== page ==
Sir Terry Leahy: ‘Transition from marketer to CEO becoming easier’

Former Tesco boss Sir Terry Leahy believes it is getting easier to move from a marketing role to CEO as long as marketers are prepared to take risks. 

 

Boardroom CMO
Former Tesco CEO Sir Terry Leahy says marketers must take risks and spot innovation to take on the top job.

Leahy joined Tesco in 1979 as a marketer and was the first marketing director to sit on the supermarket’s board in 1992, before taking on the CEO role in 1997.

Speaking to Marketing Week at the Marketing Society’s Creative For Commerce conference in London today (21 November), Leahy said that the rise of digital technology and the subsequent changing needs of consumers means that marketers are now better positioned than ever to take on senior leadership roles. However, he cautions that they must be willing to take risks, even in a recession, and produce new and innovative marketing techniques.

“If marketing people position themselves at the nexus between digital technology and consumers and see the opportunities that arise from that in terms of new products and services, they are the people who can change the trajectory of a business and become the CEO.

“But they have to find their way back to true marketing, beginning with customer and their fast-changing lives, and break out of the strait jacket of just peddling their existing products and services using fairly narrow, fairly old marketing techniques and tricks,” he added.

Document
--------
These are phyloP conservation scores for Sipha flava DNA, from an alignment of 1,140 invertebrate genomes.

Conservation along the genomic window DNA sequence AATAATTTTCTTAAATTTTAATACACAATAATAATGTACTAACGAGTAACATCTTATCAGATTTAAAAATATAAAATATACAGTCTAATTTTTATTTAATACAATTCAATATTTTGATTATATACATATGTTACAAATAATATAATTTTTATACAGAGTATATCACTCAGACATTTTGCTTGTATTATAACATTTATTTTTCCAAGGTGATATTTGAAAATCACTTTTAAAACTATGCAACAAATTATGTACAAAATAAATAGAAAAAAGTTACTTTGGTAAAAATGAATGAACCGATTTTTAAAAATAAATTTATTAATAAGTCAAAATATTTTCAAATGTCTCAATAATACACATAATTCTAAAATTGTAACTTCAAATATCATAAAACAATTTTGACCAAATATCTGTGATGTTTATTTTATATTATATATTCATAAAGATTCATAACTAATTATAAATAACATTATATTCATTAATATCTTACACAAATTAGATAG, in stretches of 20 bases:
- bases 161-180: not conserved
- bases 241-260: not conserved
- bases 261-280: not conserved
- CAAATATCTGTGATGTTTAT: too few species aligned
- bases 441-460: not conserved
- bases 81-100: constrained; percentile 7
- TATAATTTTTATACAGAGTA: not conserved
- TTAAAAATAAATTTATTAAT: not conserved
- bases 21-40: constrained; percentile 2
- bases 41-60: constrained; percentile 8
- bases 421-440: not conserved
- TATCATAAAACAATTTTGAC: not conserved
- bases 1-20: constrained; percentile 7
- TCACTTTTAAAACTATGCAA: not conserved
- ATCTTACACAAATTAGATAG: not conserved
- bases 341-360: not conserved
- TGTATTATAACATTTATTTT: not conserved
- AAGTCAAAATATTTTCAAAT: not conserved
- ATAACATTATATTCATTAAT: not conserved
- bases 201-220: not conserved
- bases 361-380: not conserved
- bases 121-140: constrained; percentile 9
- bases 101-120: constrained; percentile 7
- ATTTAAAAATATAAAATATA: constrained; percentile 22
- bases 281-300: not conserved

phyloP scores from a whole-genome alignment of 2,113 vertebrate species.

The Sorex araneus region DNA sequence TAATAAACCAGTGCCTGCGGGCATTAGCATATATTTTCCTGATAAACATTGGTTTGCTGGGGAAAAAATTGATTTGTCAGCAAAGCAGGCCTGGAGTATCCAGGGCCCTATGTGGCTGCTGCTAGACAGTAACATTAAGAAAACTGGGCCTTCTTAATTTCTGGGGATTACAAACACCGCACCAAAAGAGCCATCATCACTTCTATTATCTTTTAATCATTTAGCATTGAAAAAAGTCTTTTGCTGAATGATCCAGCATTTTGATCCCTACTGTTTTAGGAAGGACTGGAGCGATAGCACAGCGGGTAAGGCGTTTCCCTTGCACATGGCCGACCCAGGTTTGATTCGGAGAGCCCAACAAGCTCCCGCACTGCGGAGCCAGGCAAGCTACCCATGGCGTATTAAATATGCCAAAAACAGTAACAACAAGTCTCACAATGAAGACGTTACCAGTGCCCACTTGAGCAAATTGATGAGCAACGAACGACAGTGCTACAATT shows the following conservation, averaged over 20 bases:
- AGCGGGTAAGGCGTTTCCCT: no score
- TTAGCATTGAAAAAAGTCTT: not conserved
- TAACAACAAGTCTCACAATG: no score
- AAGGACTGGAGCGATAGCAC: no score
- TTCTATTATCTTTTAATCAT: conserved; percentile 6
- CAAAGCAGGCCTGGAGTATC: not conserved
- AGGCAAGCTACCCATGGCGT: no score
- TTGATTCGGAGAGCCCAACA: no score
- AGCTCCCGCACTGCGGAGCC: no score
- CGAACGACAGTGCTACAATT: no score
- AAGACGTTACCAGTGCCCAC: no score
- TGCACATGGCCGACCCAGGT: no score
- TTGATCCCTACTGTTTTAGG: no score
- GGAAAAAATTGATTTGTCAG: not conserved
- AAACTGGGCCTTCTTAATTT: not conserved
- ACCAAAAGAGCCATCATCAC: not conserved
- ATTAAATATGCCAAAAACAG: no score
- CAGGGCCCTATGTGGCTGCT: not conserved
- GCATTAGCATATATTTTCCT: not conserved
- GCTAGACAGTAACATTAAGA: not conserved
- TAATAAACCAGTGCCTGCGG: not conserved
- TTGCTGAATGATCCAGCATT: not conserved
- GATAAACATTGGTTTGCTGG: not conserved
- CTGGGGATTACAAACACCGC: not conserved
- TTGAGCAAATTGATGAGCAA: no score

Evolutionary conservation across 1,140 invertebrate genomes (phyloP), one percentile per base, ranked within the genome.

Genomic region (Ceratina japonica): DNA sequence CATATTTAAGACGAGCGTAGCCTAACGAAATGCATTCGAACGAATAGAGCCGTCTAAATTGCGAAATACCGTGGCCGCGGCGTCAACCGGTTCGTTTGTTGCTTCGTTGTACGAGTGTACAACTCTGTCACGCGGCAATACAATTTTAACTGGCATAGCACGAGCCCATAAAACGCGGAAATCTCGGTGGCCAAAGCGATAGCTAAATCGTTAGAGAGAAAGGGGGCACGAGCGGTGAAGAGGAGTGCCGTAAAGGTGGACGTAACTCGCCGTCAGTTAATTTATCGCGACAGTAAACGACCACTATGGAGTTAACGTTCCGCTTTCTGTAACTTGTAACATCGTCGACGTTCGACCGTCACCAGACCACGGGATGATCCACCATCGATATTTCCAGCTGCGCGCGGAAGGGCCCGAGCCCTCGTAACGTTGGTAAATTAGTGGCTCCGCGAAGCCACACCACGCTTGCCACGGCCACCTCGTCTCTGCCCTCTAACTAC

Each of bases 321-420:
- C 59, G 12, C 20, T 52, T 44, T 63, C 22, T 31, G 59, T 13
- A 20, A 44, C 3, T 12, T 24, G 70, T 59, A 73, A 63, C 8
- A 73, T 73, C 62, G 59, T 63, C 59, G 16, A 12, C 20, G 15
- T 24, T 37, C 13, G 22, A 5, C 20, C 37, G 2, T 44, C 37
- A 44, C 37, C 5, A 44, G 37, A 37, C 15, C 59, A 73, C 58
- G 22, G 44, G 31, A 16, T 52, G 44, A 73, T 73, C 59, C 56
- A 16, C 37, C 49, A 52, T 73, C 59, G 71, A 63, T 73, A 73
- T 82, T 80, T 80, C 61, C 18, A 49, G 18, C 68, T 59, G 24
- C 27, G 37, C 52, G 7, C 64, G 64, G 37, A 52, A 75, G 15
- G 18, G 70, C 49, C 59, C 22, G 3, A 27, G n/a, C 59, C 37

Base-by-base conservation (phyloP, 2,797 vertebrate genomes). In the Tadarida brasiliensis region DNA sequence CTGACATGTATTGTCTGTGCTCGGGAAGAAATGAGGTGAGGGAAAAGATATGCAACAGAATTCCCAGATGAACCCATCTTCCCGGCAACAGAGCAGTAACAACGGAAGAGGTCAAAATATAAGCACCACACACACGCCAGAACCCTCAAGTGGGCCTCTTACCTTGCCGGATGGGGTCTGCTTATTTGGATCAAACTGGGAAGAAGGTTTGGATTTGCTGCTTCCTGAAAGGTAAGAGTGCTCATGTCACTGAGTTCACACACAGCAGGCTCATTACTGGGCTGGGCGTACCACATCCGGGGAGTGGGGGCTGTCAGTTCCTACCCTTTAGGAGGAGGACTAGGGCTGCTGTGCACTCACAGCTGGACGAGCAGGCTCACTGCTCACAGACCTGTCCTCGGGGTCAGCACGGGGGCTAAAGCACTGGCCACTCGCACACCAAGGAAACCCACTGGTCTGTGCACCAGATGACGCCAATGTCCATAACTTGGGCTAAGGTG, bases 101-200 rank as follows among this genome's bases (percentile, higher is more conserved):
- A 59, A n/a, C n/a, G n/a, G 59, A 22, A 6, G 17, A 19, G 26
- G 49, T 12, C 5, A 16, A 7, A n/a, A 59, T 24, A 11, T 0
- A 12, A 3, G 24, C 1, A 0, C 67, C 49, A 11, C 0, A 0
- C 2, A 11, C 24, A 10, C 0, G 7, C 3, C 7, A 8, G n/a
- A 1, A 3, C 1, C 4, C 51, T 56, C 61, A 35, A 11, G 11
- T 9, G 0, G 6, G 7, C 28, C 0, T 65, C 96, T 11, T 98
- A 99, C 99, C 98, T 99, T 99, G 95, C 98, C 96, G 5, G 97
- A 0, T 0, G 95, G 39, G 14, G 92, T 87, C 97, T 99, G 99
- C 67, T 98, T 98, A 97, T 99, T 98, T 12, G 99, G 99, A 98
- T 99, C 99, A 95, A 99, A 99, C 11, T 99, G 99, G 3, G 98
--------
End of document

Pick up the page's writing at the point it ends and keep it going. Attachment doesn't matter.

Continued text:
While at Tesco, Leahy introduced the Clubcard, which he said on stage is more famous around the world than the Tesco brand. It was the first time example of the use of big data by a retailer to manage its relationship with customers.

He admitted that he “stole” the idea from Co-op, where he worked previously and which had a paper membership scheme.  He added that when he first took the idea to his bosses at Tesco, they rejected it, but he kept working on it and when he went back with a better plan they green lighted the project.

He advised marketers now to think creatively and try to see the world in a different way in order to find the next innovation and not be afraid to make mistakes and fail as long it is leading along the right track. In particular, Leahy believes the use of mobile and real-time marketing are areas ripe for innovation.

 “The availability of digital marketing incentives is really exciting because businesses for some time have been able to identify real customers and know something about what they’re interested in. But we haven’t had the same digital ability to respond. Now you can.

“Through mobile you can bring them into a loyalty programme, offer them an incentive and give them new information that is tailored to what they’re interested in. And it can be delivered to them on their mobile instantly at the right time and in the right location and they can redeem there and then, making them much more engaged,” he told Marketing Week.

With the UK coming out of recession, Leahy believes now is the time to return to the “first principle” of marketing and reward loyal customers using new technology. Plus he warned against the marketing industry becoming too inward and failing to focus on the customer and what they want.

“The development in Christmas marketing this year is a nice one because they are creative and they are about the brand attributes of the business. But they need to be a bit careful because it is the industry copying each other rather than actually looking out at the customer and taking the customer as the lead,” he added.

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